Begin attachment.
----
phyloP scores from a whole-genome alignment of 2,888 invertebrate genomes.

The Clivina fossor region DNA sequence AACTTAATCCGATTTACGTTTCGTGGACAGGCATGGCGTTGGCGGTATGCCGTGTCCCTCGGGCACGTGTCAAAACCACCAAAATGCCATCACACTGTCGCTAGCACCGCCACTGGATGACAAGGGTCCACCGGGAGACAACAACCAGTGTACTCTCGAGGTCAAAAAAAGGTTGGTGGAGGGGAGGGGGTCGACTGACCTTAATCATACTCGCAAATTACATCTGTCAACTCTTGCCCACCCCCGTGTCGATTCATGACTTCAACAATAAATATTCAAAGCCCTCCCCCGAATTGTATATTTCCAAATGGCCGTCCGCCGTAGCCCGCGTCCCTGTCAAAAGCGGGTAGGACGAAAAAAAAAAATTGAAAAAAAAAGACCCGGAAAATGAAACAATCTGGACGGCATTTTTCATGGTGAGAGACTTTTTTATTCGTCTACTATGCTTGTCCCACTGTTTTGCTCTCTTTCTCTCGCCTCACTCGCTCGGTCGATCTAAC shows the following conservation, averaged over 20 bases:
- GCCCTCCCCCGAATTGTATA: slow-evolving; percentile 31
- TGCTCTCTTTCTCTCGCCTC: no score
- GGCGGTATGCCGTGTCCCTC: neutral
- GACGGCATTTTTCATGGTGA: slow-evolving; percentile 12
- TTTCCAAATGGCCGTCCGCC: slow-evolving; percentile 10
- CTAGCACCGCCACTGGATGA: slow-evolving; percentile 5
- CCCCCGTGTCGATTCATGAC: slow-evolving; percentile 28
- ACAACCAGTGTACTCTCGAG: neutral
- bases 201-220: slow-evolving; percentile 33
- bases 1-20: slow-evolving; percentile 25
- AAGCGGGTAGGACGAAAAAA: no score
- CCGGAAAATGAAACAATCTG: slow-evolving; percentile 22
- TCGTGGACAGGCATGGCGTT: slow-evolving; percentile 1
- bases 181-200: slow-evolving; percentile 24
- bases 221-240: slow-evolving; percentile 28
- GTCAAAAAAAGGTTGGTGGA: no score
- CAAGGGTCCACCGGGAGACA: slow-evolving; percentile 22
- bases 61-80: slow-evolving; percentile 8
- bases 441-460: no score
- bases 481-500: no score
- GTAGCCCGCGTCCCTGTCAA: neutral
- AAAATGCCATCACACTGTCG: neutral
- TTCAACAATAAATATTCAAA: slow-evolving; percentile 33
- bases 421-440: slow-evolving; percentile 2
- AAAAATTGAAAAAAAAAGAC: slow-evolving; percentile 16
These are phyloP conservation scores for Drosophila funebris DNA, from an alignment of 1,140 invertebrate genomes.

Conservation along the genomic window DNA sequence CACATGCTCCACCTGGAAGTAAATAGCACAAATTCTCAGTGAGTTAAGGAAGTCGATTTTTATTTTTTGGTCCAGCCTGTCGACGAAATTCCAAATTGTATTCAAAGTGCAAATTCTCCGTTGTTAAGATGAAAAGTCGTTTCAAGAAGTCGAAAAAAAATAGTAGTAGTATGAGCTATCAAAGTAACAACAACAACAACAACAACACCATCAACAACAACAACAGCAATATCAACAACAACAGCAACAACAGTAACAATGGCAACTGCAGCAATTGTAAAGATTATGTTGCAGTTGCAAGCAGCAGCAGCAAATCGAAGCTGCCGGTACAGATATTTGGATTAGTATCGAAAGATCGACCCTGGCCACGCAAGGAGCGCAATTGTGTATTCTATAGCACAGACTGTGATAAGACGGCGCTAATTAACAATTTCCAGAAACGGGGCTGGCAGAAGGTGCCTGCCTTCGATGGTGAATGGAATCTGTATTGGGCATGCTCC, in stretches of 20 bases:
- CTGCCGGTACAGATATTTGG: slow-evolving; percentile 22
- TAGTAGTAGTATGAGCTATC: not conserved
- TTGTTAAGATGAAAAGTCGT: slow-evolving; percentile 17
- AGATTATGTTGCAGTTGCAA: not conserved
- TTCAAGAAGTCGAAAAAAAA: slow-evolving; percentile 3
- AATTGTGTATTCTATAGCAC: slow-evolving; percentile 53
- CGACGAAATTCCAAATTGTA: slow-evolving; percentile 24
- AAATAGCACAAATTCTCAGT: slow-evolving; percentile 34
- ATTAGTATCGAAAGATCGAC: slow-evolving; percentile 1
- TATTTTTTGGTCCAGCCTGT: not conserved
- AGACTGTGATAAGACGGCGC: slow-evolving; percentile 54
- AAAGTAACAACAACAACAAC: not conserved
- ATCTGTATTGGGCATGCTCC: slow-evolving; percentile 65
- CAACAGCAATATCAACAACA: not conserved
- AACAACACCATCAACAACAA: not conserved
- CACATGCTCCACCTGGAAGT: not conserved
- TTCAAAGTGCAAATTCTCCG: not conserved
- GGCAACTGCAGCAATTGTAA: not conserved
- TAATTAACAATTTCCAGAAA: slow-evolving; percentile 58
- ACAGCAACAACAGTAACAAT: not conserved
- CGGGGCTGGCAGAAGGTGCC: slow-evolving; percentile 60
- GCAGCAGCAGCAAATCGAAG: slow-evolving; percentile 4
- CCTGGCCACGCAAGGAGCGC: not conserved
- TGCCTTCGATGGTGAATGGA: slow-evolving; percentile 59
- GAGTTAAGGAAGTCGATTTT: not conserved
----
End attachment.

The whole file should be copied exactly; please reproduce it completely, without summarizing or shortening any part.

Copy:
phyloP scores from a whole-genome alignment of 2,888 invertebrate genomes.

The Clivina fossor region DNA sequence AACTTAATCCGATTTACGTTTCGTGGACAGGCATGGCGTTGGCGGTATGCCGTGTCCCTCGGGCACGTGTCAAAACCACCAAAATGCCATCACACTGTCGCTAGCACCGCCACTGGATGACAAGGGTCCACCGGGAGACAACAACCAGTGTACTCTCGAGGTCAAAAAAAGGTTGGTGGAGGGGAGGGGGTCGACTGACCTTAATCATACTCGCAAATTACATCTGTCAACTCTTGCCCACCCCCGTGTCGATTCATGACTTCAACAATAAATATTCAAAGCCCTCCCCCGAATTGTATATTTCCAAATGGCCGTCCGCCGTAGCCCGCGTCCCTGTCAAAAGCGGGTAGGACGAAAAAAAAAAATTGAAAAAAAAAGACCCGGAAAATGAAACAATCTGGACGGCATTTTTCATGGTGAGAGACTTTTTTATTCGTCTACTATGCTTGTCCCACTGTTTTGCTCTCTTTCTCTCGCCTCACTCGCTCGGTCGATCTAAC shows the following conservation, averaged over 20 bases:
- GCCCTCCCCCGAATTGTATA: slow-evolving; percentile 31
- TGCTCTCTTTCTCTCGCCTC: no score
- GGCGGTATGCCGTGTCCCTC: neutral
- GACGGCATTTTTCATGGTGA: slow-evolving; percentile 12
- TTTCCAAATGGCCGTCCGCC: slow-evolving; percentile 10
- CTAGCACCGCCACTGGATGA: slow-evolving; percentile 5
- CCCCCGTGTCGATTCATGAC: slow-evolving; percentile 28
- ACAACCAGTGTACTCTCGAG: neutral
- bases 201-220: slow-evolving; percentile 33
- bases 1-20: slow-evolving; percentile 25
- AAGCGGGTAGGACGAAAAAA: no score
- CCGGAAAATGAAACAATCTG: slow-evolving; percentile 22
- TCGTGGACAGGCATGGCGTT: slow-evolving; percentile 1
- bases 181-200: slow-evolving; percentile 24
- bases 221-240: slow-evolving; percentile 28
- GTCAAAAAAAGGTTGGTGGA: no score
- CAAGGGTCCACCGGGAGACA: slow-evolving; percentile 22
- bases 61-80: slow-evolving; percentile 8
- bases 441-460: no score
- bases 481-500: no score
- GTAGCCCGCGTCCCTGTCAA: neutral
- AAAATGCCATCACACTGTCG: neutral
- TTCAACAATAAATATTCAAA: slow-evolving; percentile 33
- bases 421-440: slow-evolving; percentile 2
- AAAAATTGAAAAAAAAAGAC: slow-evolving; percentile 16
These are phyloP conservation scores for Drosophila funebris DNA, from an alignment of 1,140 invertebrate genomes.

Conservation along the genomic window DNA sequence CACATGCTCCACCTGGAAGTAAATAGCACAAATTCTCAGTGAGTTAAGGAAGTCGATTTTTATTTTTTGGTCCAGCCTGTCGACGAAATTCCAAATTGTATTCAAAGTGCAAATTCTCCGTTGTTAAGATGAAAAGTCGTTTCAAGAAGTCGAAAAAAAATAGTAGTAGTATGAGCTATCAAAGTAACAACAACAACAACAACAACACCATCAACAACAACAACAGCAATATCAACAACAACAGCAACAACAGTAACAATGGCAACTGCAGCAATTGTAAAGATTATGTTGCAGTTGCAAGCAGCAGCAGCAAATCGAAGCTGCCGGTACAGATATTTGGATTAGTATCGAAAGATCGACCCTGGCCACGCAAGGAGCGCAATTGTGTATTCTATAGCACAGACTGTGATAAGACGGCGCTAATTAACAATTTCCAGAAACGGGGCTGGCAGAAGGTGCCTGCCTTCGATGGTGAATGGAATCTGTATTGGGCATGCTCC, in stretches of 20 bases:
- CTGCCGGTACAGATATTTGG: slow-evolving; percentile 22
- TAGTAGTAGTATGAGCTATC: not conserved
- TTGTTAAGATGAAAAGTCGT: slow-evolving; percentile 17
- AGATTATGTTGCAGTTGCAA: not conserved
- TTCAAGAAGTCGAAAAAAAA: slow-evolving; percentile 3
- AATTGTGTATTCTATAGCAC: slow-evolving; percentile 53
- CGACGAAATTCCAAATTGTA: slow-evolving; percentile 24
- AAATAGCACAAATTCTCAGT: slow-evolving; percentile 34
- ATTAGTATCGAAAGATCGAC: slow-evolving; percentile 1
- TATTTTTTGGTCCAGCCTGT: not conserved
- AGACTGTGATAAGACGGCGC: slow-evolving; percentile 54
- AAAGTAACAACAACAACAAC: not conserved
- ATCTGTATTGGGCATGCTCC: slow-evolving; percentile 65
- CAACAGCAATATCAACAACA: not conserved
- AACAACACCATCAACAACAA: not conserved
- CACATGCTCCACCTGGAAGT: not conserved
- TTCAAAGTGCAAATTCTCCG: not conserved
- GGCAACTGCAGCAATTGTAA: not conserved
- TAATTAACAATTTCCAGAAA: slow-evolving; percentile 58
- ACAGCAACAACAGTAACAAT: not conserved
- CGGGGCTGGCAGAAGGTGCC: slow-evolving; percentile 60
- GCAGCAGCAGCAAATCGAAG: slow-evolving; percentile 4
- CCTGGCCACGCAAGGAGCGC: not conserved
- TGCCTTCGATGGTGAATGGA: slow-evolving; percentile 59
- GAGTTAAGGAAGTCGATTTT: not conserved